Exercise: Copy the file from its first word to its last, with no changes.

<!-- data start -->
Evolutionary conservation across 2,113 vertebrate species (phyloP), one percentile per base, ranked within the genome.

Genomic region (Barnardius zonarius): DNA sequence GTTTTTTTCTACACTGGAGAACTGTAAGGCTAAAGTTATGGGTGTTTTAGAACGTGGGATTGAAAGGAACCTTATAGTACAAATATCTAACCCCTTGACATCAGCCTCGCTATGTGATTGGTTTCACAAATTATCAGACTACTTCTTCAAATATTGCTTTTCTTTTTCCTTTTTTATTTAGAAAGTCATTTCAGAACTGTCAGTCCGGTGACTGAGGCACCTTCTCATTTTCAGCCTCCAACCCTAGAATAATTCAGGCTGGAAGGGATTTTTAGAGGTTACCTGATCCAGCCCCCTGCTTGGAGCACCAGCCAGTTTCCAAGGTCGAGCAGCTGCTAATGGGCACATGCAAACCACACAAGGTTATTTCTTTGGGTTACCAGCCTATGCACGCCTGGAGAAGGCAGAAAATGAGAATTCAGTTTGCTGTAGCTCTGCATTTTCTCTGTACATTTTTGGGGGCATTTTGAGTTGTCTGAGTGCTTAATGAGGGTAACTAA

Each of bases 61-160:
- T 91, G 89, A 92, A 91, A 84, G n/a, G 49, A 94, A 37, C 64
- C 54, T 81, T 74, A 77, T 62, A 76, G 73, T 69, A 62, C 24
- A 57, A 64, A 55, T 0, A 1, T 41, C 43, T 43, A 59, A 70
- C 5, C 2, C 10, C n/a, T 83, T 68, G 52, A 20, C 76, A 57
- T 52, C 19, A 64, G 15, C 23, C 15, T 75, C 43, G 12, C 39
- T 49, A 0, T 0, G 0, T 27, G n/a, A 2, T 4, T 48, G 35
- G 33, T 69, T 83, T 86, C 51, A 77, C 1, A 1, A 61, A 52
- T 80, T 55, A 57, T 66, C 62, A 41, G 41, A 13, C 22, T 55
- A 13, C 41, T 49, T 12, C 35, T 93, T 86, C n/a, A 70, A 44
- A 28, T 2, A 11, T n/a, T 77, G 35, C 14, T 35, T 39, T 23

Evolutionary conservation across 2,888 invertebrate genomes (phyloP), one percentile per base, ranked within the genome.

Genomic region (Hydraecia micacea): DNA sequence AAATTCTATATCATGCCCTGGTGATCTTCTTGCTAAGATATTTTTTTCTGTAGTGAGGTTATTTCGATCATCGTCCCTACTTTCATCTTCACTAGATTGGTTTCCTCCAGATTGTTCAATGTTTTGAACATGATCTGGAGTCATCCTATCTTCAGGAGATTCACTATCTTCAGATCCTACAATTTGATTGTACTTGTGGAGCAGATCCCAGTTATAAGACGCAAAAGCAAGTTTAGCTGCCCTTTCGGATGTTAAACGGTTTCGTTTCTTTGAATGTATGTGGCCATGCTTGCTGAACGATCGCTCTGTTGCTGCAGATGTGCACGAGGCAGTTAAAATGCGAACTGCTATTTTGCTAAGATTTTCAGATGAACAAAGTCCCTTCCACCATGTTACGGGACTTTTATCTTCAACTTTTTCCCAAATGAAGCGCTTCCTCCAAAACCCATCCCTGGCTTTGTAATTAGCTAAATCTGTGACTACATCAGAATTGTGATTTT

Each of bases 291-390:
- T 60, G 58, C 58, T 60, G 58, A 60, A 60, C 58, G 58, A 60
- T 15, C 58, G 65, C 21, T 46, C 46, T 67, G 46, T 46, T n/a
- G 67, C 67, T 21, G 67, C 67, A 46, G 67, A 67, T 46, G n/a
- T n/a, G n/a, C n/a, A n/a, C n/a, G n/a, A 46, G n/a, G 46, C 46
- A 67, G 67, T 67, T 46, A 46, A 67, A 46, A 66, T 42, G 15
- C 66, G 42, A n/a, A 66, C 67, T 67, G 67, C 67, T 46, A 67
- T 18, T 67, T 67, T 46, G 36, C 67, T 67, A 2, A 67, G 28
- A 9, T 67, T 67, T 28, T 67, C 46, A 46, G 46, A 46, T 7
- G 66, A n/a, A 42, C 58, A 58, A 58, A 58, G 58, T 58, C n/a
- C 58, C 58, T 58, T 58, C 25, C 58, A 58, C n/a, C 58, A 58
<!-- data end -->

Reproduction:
Evolutionary conservation across 2,113 vertebrate species (phyloP), one percentile per base, ranked within the genome.

Genomic region (Barnardius zonarius): DNA sequence GTTTTTTTCTACACTGGAGAACTGTAAGGCTAAAGTTATGGGTGTTTTAGAACGTGGGATTGAAAGGAACCTTATAGTACAAATATCTAACCCCTTGACATCAGCCTCGCTATGTGATTGGTTTCACAAATTATCAGACTACTTCTTCAAATATTGCTTTTCTTTTTCCTTTTTTATTTAGAAAGTCATTTCAGAACTGTCAGTCCGGTGACTGAGGCACCTTCTCATTTTCAGCCTCCAACCCTAGAATAATTCAGGCTGGAAGGGATTTTTAGAGGTTACCTGATCCAGCCCCCTGCTTGGAGCACCAGCCAGTTTCCAAGGTCGAGCAGCTGCTAATGGGCACATGCAAACCACACAAGGTTATTTCTTTGGGTTACCAGCCTATGCACGCCTGGAGAAGGCAGAAAATGAGAATTCAGTTTGCTGTAGCTCTGCATTTTCTCTGTACATTTTTGGGGGCATTTTGAGTTGTCTGAGTGCTTAATGAGGGTAACTAA

Each of bases 61-160:
- T 91, G 89, A 92, A 91, A 84, G n/a, G 49, A 94, A 37, C 64
- C 54, T 81, T 74, A 77, T 62, A 76, G 73, T 69, A 62, C 24
- A 57, A 64, A 55, T 0, A 1, T 41, C 43, T 43, A 59, A 70
- C 5, C 2, C 10, C n/a, T 83, T 68, G 52, A 20, C 76, A 57
- T 52, C 19, A 64, G 15, C 23, C 15, T 75, C 43, G 12, C 39
- T 49, A 0, T 0, G 0, T 27, G n/a, A 2, T 4, T 48, G 35
- G 33, T 69, T 83, T 86, C 51, A 77, C 1, A 1, A 61, A 52
- T 80, T 55, A 57, T 66, C 62, A 41, G 41, A 13, C 22, T 55
- A 13, C 41, T 49, T 12, C 35, T 93, T 86, C n/a, A 70, A 44
- A 28, T 2, A 11, T n/a, T 77, G 35, C 14, T 35, T 39, T 23

Evolutionary conservation across 2,888 invertebrate genomes (phyloP), one percentile per base, ranked within the genome.

Genomic region (Hydraecia micacea): DNA sequence AAATTCTATATCATGCCCTGGTGATCTTCTTGCTAAGATATTTTTTTCTGTAGTGAGGTTATTTCGATCATCGTCCCTACTTTCATCTTCACTAGATTGGTTTCCTCCAGATTGTTCAATGTTTTGAACATGATCTGGAGTCATCCTATCTTCAGGAGATTCACTATCTTCAGATCCTACAATTTGATTGTACTTGTGGAGCAGATCCCAGTTATAAGACGCAAAAGCAAGTTTAGCTGCCCTTTCGGATGTTAAACGGTTTCGTTTCTTTGAATGTATGTGGCCATGCTTGCTGAACGATCGCTCTGTTGCTGCAGATGTGCACGAGGCAGTTAAAATGCGAACTGCTATTTTGCTAAGATTTTCAGATGAACAAAGTCCCTTCCACCATGTTACGGGACTTTTATCTTCAACTTTTTCCCAAATGAAGCGCTTCCTCCAAAACCCATCCCTGGCTTTGTAATTAGCTAAATCTGTGACTACATCAGAATTGTGATTTT

Each of bases 291-390:
- T 60, G 58, C 58, T 60, G 58, A 60, A 60, C 58, G 58, A 60
- T 15, C 58, G 65, C 21, T 46, C 46, T 67, G 46, T 46, T n/a
- G 67, C 67, T 21, G 67, C 67, A 46, G 67, A 67, T 46, G n/a
- T n/a, G n/a, C n/a, A n/a, C n/a, G n/a, A 46, G n/a, G 46, C 46
- A 67, G 67, T 67, T 46, A 46, A 67, A 46, A 66, T 42, G 15
- C 66, G 42, A n/a, A 66, C 67, T 67, G 67, C 67, T 46, A 67
- T 18, T 67, T 67, T 46, G 36, C 67, T 67, A 2, A 67, G 28
- A 9, T 67, T 67, T 28, T 67, C 46, A 46, G 46, A 46, T 7
- G 66, A n/a, A 42, C 58, A 58, A 58, A 58, G 58, T 58, C n/a
- C 58, C 58, T 58, T 58, C 25, C 58, A 58, C n/a, C 58, A 58